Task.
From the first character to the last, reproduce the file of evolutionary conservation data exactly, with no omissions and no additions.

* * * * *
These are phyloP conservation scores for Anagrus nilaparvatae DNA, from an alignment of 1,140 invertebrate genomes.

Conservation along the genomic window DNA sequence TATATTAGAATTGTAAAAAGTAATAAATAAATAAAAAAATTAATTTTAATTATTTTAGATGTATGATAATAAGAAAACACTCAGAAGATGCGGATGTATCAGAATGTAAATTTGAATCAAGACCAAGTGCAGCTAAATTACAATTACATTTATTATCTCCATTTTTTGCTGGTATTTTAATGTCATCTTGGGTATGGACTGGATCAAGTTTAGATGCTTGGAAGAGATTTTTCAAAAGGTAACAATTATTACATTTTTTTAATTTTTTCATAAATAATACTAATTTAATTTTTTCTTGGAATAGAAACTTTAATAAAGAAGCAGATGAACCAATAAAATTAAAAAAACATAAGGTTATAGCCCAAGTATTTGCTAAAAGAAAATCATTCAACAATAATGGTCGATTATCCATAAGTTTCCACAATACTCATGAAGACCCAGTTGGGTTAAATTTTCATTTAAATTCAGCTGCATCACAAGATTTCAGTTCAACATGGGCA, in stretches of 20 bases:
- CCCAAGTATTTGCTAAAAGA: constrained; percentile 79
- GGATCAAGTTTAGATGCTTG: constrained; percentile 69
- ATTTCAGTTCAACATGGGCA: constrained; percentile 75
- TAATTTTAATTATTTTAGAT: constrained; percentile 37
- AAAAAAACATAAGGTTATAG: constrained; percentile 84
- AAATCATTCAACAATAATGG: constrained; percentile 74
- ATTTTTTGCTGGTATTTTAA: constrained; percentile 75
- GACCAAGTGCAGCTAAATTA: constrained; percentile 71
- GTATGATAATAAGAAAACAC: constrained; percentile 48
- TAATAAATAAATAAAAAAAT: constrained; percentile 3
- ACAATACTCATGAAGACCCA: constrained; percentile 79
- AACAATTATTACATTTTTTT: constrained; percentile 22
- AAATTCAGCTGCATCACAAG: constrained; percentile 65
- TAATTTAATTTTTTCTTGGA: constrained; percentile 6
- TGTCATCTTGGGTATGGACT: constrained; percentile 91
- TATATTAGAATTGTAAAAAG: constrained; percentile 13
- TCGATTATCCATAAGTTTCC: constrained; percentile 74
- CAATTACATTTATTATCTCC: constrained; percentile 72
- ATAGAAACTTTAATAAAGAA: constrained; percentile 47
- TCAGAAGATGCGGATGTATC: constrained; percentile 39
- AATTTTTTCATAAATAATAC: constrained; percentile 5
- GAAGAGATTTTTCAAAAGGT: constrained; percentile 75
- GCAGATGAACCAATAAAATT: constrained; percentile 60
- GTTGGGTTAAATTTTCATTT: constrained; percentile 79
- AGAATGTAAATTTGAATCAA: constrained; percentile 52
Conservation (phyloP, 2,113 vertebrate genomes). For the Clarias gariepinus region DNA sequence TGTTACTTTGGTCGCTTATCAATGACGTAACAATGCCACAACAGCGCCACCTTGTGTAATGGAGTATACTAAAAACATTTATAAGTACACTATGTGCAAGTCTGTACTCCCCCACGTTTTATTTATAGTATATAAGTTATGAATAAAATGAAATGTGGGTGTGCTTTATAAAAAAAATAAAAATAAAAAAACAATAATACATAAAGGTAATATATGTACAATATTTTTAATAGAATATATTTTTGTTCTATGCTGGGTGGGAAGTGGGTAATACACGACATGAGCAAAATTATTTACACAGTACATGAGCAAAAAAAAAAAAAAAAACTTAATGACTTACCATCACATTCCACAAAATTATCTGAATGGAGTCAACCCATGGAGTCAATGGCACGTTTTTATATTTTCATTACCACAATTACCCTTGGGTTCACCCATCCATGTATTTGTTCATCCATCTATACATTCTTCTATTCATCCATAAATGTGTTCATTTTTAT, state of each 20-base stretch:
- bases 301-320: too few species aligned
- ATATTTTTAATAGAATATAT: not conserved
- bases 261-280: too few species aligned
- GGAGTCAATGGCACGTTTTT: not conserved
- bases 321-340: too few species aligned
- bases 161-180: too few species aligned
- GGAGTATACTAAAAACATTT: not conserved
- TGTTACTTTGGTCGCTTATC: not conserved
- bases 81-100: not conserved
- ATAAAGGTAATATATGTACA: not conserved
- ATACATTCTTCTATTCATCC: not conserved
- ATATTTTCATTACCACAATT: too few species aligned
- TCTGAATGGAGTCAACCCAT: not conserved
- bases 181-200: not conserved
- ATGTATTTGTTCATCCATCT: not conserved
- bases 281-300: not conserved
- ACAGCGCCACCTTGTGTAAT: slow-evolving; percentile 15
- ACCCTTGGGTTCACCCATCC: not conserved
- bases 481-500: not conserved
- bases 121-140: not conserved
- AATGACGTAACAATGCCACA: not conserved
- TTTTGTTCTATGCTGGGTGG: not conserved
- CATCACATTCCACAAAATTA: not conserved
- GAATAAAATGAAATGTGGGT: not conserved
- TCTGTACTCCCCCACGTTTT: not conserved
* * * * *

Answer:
These are phyloP conservation scores for Anagrus nilaparvatae DNA, from an alignment of 1,140 invertebrate genomes.

Conservation along the genomic window DNA sequence TATATTAGAATTGTAAAAAGTAATAAATAAATAAAAAAATTAATTTTAATTATTTTAGATGTATGATAATAAGAAAACACTCAGAAGATGCGGATGTATCAGAATGTAAATTTGAATCAAGACCAAGTGCAGCTAAATTACAATTACATTTATTATCTCCATTTTTTGCTGGTATTTTAATGTCATCTTGGGTATGGACTGGATCAAGTTTAGATGCTTGGAAGAGATTTTTCAAAAGGTAACAATTATTACATTTTTTTAATTTTTTCATAAATAATACTAATTTAATTTTTTCTTGGAATAGAAACTTTAATAAAGAAGCAGATGAACCAATAAAATTAAAAAAACATAAGGTTATAGCCCAAGTATTTGCTAAAAGAAAATCATTCAACAATAATGGTCGATTATCCATAAGTTTCCACAATACTCATGAAGACCCAGTTGGGTTAAATTTTCATTTAAATTCAGCTGCATCACAAGATTTCAGTTCAACATGGGCA, in stretches of 20 bases:
- CCCAAGTATTTGCTAAAAGA: constrained; percentile 79
- GGATCAAGTTTAGATGCTTG: constrained; percentile 69
- ATTTCAGTTCAACATGGGCA: constrained; percentile 75
- TAATTTTAATTATTTTAGAT: constrained; percentile 37
- AAAAAAACATAAGGTTATAG: constrained; percentile 84
- AAATCATTCAACAATAATGG: constrained; percentile 74
- ATTTTTTGCTGGTATTTTAA: constrained; percentile 75
- GACCAAGTGCAGCTAAATTA: constrained; percentile 71
- GTATGATAATAAGAAAACAC: constrained; percentile 48
- TAATAAATAAATAAAAAAAT: constrained; percentile 3
- ACAATACTCATGAAGACCCA: constrained; percentile 79
- AACAATTATTACATTTTTTT: constrained; percentile 22
- AAATTCAGCTGCATCACAAG: constrained; percentile 65
- TAATTTAATTTTTTCTTGGA: constrained; percentile 6
- TGTCATCTTGGGTATGGACT: constrained; percentile 91
- TATATTAGAATTGTAAAAAG: constrained; percentile 13
- TCGATTATCCATAAGTTTCC: constrained; percentile 74
- CAATTACATTTATTATCTCC: constrained; percentile 72
- ATAGAAACTTTAATAAAGAA: constrained; percentile 47
- TCAGAAGATGCGGATGTATC: constrained; percentile 39
- AATTTTTTCATAAATAATAC: constrained; percentile 5
- GAAGAGATTTTTCAAAAGGT: constrained; percentile 75
- GCAGATGAACCAATAAAATT: constrained; percentile 60
- GTTGGGTTAAATTTTCATTT: constrained; percentile 79
- AGAATGTAAATTTGAATCAA: constrained; percentile 52
Conservation (phyloP, 2,113 vertebrate genomes). For the Clarias gariepinus region DNA sequence TGTTACTTTGGTCGCTTATCAATGACGTAACAATGCCACAACAGCGCCACCTTGTGTAATGGAGTATACTAAAAACATTTATAAGTACACTATGTGCAAGTCTGTACTCCCCCACGTTTTATTTATAGTATATAAGTTATGAATAAAATGAAATGTGGGTGTGCTTTATAAAAAAAATAAAAATAAAAAAACAATAATACATAAAGGTAATATATGTACAATATTTTTAATAGAATATATTTTTGTTCTATGCTGGGTGGGAAGTGGGTAATACACGACATGAGCAAAATTATTTACACAGTACATGAGCAAAAAAAAAAAAAAAAACTTAATGACTTACCATCACATTCCACAAAATTATCTGAATGGAGTCAACCCATGGAGTCAATGGCACGTTTTTATATTTTCATTACCACAATTACCCTTGGGTTCACCCATCCATGTATTTGTTCATCCATCTATACATTCTTCTATTCATCCATAAATGTGTTCATTTTTAT, state of each 20-base stretch:
- bases 301-320: too few species aligned
- ATATTTTTAATAGAATATAT: not conserved
- bases 261-280: too few species aligned
- GGAGTCAATGGCACGTTTTT: not conserved
- bases 321-340: too few species aligned
- bases 161-180: too few species aligned
- GGAGTATACTAAAAACATTT: not conserved
- TGTTACTTTGGTCGCTTATC: not conserved
- bases 81-100: not conserved
- ATAAAGGTAATATATGTACA: not conserved
- ATACATTCTTCTATTCATCC: not conserved
- ATATTTTCATTACCACAATT: too few species aligned
- TCTGAATGGAGTCAACCCAT: not conserved
- bases 181-200: not conserved
- ATGTATTTGTTCATCCATCT: not conserved
- bases 281-300: not conserved
- ACAGCGCCACCTTGTGTAAT: slow-evolving; percentile 15
- ACCCTTGGGTTCACCCATCC: not conserved
- bases 481-500: not conserved
- bases 121-140: not conserved
- AATGACGTAACAATGCCACA: not conserved
- TTTTGTTCTATGCTGGGTGG: not conserved
- CATCACATTCCACAAAATTA: not conserved
- GAATAAAATGAAATGTGGGT: not conserved
- TCTGTACTCCCCCACGTTTT: not conserved